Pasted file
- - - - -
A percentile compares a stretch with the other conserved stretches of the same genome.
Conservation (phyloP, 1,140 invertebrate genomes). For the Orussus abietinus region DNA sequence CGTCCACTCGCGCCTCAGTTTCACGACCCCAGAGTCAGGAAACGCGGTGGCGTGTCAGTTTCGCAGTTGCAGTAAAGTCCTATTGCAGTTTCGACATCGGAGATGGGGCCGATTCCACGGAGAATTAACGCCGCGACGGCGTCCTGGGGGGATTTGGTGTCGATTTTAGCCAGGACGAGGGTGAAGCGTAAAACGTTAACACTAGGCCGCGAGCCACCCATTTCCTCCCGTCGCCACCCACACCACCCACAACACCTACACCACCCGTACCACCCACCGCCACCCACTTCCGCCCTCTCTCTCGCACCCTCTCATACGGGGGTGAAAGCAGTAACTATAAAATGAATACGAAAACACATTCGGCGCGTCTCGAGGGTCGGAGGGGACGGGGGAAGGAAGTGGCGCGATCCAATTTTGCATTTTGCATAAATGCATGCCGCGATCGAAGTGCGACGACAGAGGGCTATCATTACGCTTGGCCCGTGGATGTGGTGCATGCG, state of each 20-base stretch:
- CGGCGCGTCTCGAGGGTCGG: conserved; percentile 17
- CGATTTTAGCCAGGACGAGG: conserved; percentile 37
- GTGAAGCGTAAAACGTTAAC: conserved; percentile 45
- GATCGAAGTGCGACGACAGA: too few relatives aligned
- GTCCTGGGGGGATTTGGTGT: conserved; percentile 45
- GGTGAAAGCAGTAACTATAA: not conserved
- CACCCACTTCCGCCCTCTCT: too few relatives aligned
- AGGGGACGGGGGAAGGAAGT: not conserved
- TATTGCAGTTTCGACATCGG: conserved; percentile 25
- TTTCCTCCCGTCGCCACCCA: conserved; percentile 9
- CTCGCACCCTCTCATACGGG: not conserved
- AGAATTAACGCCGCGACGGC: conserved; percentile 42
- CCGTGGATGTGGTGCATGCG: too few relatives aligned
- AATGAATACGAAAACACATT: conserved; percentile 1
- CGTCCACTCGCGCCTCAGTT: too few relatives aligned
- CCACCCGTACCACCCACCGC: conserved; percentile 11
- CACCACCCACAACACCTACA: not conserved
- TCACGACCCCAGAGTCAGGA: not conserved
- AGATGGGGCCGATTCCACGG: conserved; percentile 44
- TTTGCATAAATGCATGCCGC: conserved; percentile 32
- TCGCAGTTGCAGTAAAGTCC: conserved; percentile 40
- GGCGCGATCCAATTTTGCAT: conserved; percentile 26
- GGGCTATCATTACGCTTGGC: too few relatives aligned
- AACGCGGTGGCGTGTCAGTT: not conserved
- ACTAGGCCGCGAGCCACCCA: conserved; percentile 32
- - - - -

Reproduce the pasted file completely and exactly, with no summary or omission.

A percentile compares a stretch with the other conserved stretches of the same genome.
Conservation (phyloP, 1,140 invertebrate genomes). For the Orussus abietinus region DNA sequence CGTCCACTCGCGCCTCAGTTTCACGACCCCAGAGTCAGGAAACGCGGTGGCGTGTCAGTTTCGCAGTTGCAGTAAAGTCCTATTGCAGTTTCGACATCGGAGATGGGGCCGATTCCACGGAGAATTAACGCCGCGACGGCGTCCTGGGGGGATTTGGTGTCGATTTTAGCCAGGACGAGGGTGAAGCGTAAAACGTTAACACTAGGCCGCGAGCCACCCATTTCCTCCCGTCGCCACCCACACCACCCACAACACCTACACCACCCGTACCACCCACCGCCACCCACTTCCGCCCTCTCTCTCGCACCCTCTCATACGGGGGTGAAAGCAGTAACTATAAAATGAATACGAAAACACATTCGGCGCGTCTCGAGGGTCGGAGGGGACGGGGGAAGGAAGTGGCGCGATCCAATTTTGCATTTTGCATAAATGCATGCCGCGATCGAAGTGCGACGACAGAGGGCTATCATTACGCTTGGCCCGTGGATGTGGTGCATGCG, state of each 20-base stretch:
- CGGCGCGTCTCGAGGGTCGG: conserved; percentile 17
- CGATTTTAGCCAGGACGAGG: conserved; percentile 37
- GTGAAGCGTAAAACGTTAAC: conserved; percentile 45
- GATCGAAGTGCGACGACAGA: too few relatives aligned
- GTCCTGGGGGGATTTGGTGT: conserved; percentile 45
- GGTGAAAGCAGTAACTATAA: not conserved
- CACCCACTTCCGCCCTCTCT: too few relatives aligned
- AGGGGACGGGGGAAGGAAGT: not conserved
- TATTGCAGTTTCGACATCGG: conserved; percentile 25
- TTTCCTCCCGTCGCCACCCA: conserved; percentile 9
- CTCGCACCCTCTCATACGGG: not conserved
- AGAATTAACGCCGCGACGGC: conserved; percentile 42
- CCGTGGATGTGGTGCATGCG: too few relatives aligned
- AATGAATACGAAAACACATT: conserved; percentile 1
- CGTCCACTCGCGCCTCAGTT: too few relatives aligned
- CCACCCGTACCACCCACCGC: conserved; percentile 11
- CACCACCCACAACACCTACA: not conserved
- TCACGACCCCAGAGTCAGGA: not conserved
- AGATGGGGCCGATTCCACGG: conserved; percentile 44
- TTTGCATAAATGCATGCCGC: conserved; percentile 32
- TCGCAGTTGCAGTAAAGTCC: conserved; percentile 40
- GGCGCGATCCAATTTTGCAT: conserved; percentile 26
- GGGCTATCATTACGCTTGGC: too few relatives aligned
- AACGCGGTGGCGTGTCAGTT: not conserved
- ACTAGGCCGCGAGCCACCCA: conserved; percentile 32